Machu Picchu Mountain Hike: The Alternative To Huayna Picchu
If the 400 tickets have already been sold or if you feel like doing something less popular and crowded, you might want to consider climbing the Machu Picchu mountain instead. The hike is a longer and the mountain is higher than Huayna Picchu, but the views are equally spectacular. The price is the same, but it is much less crowded.
Many people don’t realize that Machu Picchu is actually the name of the mountain the citadel was built on.
The Machu Picchu Mountain hike is a great opportunity to get a closer look at the cloud forest environment that surrounds Machu Picchu.
For this hike, I haven’t had much luck with the weather. I started the hike with the ruins engulfed in the mist, and on the way up I couldn’t enjoy the view for more than a few seconds, and at the top only the inside of the clouds was to be seen.
Fortunately, on the way down I had pretty nice weather windows enabling me to enjoy an unforgettable panorama to the ruins of Machu Picchu from above… only to be welcomed by the rain when I got back at the ruins.
Nonetheless, the hike is one of my best memories at Machu Picchu and regardless of the weather, I definitely recommend it if you are a hiking enthusiast. After all, in the cloud forest, clouds are part of the game!
VIRTUAL TOUR - Machu Picchu Mountain
Climb the Machu Picchu Mountain and enjoy the beautiful scenery and unique view to the Machu Picchu ruins (9 panoramas).
The virtual tour opens in a lightbox. Use your mouse to move around the 360° panoramas.
What to Expect?
So you are tempted to climb this mountain, that’s great! But what can you expect exactly? What will it look like? I will try answering this question the best I can.
What to expect, you ask? Well, the first thing that comes to mind is… steps! Lots of steps. Unequal, uneven, endless rocky steps. If you have already played with the virtual tour at the top of this page, you have probably already noticed that. Inca trails are quite famous to be made of crazy stairways and this one is not exception.
Another thing I want to point out that is maybe a little more important, is the presence of drop-offs. I already said that about the Huayna Picchu hike but it is the same for the Machu Picchu Mountain.
In some parts (more towards the upper part of the mountain), the narrow trail was built directly on the steep slope of the mountain, and there is nothing to prevent you from falling deep into the valley. If you are really afraid of heights, again, I suggest skipping this hike.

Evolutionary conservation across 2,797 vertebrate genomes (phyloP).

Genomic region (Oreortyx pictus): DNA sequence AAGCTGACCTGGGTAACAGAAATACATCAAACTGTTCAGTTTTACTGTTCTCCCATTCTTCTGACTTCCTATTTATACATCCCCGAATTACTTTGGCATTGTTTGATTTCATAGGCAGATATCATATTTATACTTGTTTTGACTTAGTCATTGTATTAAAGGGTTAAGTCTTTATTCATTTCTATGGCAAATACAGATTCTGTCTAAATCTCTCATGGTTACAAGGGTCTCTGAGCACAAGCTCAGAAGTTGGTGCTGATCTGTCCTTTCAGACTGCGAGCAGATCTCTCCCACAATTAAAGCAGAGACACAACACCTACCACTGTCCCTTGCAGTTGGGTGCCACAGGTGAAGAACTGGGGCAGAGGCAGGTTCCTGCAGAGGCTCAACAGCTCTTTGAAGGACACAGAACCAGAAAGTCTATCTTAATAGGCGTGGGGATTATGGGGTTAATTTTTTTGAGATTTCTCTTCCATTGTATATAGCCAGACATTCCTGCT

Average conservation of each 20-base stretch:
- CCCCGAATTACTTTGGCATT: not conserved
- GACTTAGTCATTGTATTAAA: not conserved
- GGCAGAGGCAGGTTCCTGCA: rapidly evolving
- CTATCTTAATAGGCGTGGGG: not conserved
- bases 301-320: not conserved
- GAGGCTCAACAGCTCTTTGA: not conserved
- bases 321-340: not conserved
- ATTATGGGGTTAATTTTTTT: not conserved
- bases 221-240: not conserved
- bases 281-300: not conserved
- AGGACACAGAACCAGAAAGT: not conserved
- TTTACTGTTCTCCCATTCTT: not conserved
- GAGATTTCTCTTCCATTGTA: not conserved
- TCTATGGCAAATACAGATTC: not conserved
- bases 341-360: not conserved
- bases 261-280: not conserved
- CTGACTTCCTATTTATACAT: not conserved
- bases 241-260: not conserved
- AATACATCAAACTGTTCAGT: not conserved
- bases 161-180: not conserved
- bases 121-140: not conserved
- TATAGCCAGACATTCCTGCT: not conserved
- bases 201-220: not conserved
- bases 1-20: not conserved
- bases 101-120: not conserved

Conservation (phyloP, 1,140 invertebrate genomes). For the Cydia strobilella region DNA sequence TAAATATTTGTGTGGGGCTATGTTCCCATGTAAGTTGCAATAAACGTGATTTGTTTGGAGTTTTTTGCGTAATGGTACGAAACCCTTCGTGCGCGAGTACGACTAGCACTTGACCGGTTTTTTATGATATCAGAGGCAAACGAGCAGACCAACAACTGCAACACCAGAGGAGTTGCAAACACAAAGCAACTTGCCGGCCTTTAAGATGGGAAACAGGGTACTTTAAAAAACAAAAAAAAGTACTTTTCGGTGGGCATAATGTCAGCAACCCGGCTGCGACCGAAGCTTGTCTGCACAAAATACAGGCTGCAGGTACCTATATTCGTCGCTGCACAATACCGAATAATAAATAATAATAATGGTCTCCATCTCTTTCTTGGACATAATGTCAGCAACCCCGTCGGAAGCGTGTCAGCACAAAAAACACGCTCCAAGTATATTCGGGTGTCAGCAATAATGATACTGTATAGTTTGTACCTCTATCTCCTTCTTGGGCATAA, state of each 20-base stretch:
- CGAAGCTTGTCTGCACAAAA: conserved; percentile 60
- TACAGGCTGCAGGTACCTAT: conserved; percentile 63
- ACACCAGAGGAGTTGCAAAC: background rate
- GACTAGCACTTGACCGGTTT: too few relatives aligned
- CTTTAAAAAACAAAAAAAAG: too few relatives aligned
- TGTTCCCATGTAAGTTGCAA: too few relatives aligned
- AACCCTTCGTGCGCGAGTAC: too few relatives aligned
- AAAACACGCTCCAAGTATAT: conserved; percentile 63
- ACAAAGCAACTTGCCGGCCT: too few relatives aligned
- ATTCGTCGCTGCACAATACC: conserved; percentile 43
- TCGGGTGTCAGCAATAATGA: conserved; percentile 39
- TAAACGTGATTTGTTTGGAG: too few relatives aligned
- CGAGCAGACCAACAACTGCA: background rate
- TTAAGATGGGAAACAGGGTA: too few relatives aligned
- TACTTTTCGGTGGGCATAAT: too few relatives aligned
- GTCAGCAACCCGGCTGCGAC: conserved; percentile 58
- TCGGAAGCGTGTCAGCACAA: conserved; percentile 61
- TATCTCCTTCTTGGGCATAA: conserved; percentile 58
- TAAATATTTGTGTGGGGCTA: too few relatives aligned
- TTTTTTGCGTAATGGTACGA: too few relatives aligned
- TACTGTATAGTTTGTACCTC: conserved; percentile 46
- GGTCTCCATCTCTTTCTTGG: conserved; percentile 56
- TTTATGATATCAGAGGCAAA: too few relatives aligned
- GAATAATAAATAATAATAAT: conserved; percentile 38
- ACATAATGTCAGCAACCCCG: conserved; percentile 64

Since this trail is less popular (see next section), you can expect to have plenty of space and avoid the crowd. The views from the Machu Picchu Mountain are truly unrivaled. The citadel and the Huayna Picchu mountain that we see on all the pictures look dwarf from the Machu Picchu Mountain. The view is very extended and you can really appreciate what the whole area looks like.
Well before you reach the top, you are already rewarded by such views and it definitely encourages you to keep going even when you get tired of stairs!
If you are a nature and wildlife enthusiast, this trail is great to get in contact with the lush flora of the Peruvian cloud forest with large amounts of flowers, ferns and bromeliads. It is common to see beautiful orchids in bloom, making a great foreground for your pictures.
TRAVEL MAP - Machu Picchu Mountain
Visualize on the map the precise locations of panoramas in the virtual tour and places of interest to help you prepare your Machu Picchu Mountain hike.
The map opens in a lightbox. Zoom in to explore!
Machu Picchu Mountain or Huayna Picchu?
It is now time to tackle this question, which is often asked by first-time vitors to Machu Picchu. Let’s see what are the differences between the two hikes.
The first key difference is the difference of popularity between the two mountains. There is a quota of 400 persons per day allowed for Huayna Picchu, and 800 for the Machu Picchu Mountain. There are specific time slots to start the hike. For the Machu Picchu Mountain you can start the hike between 7 and 8 am (Group 1) or between 9 and 10 am (Group 2). For the Huayna Picchu Mountain, it can be 7 to 8 am (Group 1) or 10 to 11 am (Group 2).
The iconic Huayna Picchu, towering above the ruins, is way more popular. As a result, the Huayna Picchu hike is often quite crowded and can be fully booked weeks in advance during the high season. Basically, it means that for any time slot, you will need to queue to start your hike with up to 200 persons. On the contrary, the Machu Picchu Mountain hike is much less famous, much less crowded and is rarely full.
As for the hike itself, the experience is also a little different. The Machu Picchu Mountain hike lasts around 3 hours, which is longer than the Huayna Picchu hike, that can be done in about 2 hours. Climbing the Machu Picchu mountain is a longer effort, with less steep parts than on the Huayna Picchu but longer set of stairs. From the ruins of Machu Picchu, the elevation gain to the top of the Machu Picchu Mountain is twice the one to the Huayna Picchu. Both trails have some serious drop-offs on the side.
Since the Machu Picchu Mountain hike is longer, it also means less time to explore the ruins, so it is important to manage your time well to avoid frustrations.
Now let’s talk about the view! Both mountains offer fabulous views of Machu Picchu and the surrounding mountains covered with untouched cloud forest. However, the angle is totally different from a mountain to another and it’s difficult to tell which one is the best. For the view of the citadel, I personally prefer the view from the Machu Picchu Mountain because this mountain is well higher than the surrounding landscape. As a result, you get a really beautiful bird’s eye view of Machu Picchu, nested in the mountains, with the loop of the Urubamba River around.
We are now reaching the end of this article, I hope it was useful to you if you are preparing a trip to Machu Picchu.
In a nutshell, you have the choice between a shorter, famous but crowded hike and a longer, less popular and less crowded hike. It’s really not easy to choose. Maybe my best answer would be to do like me, go two days in a row to Machu Picchu and do both hikes! But I admit this was quite strenuous.
In any case, don’t hesitate to write any question or comment you have in the comments section below!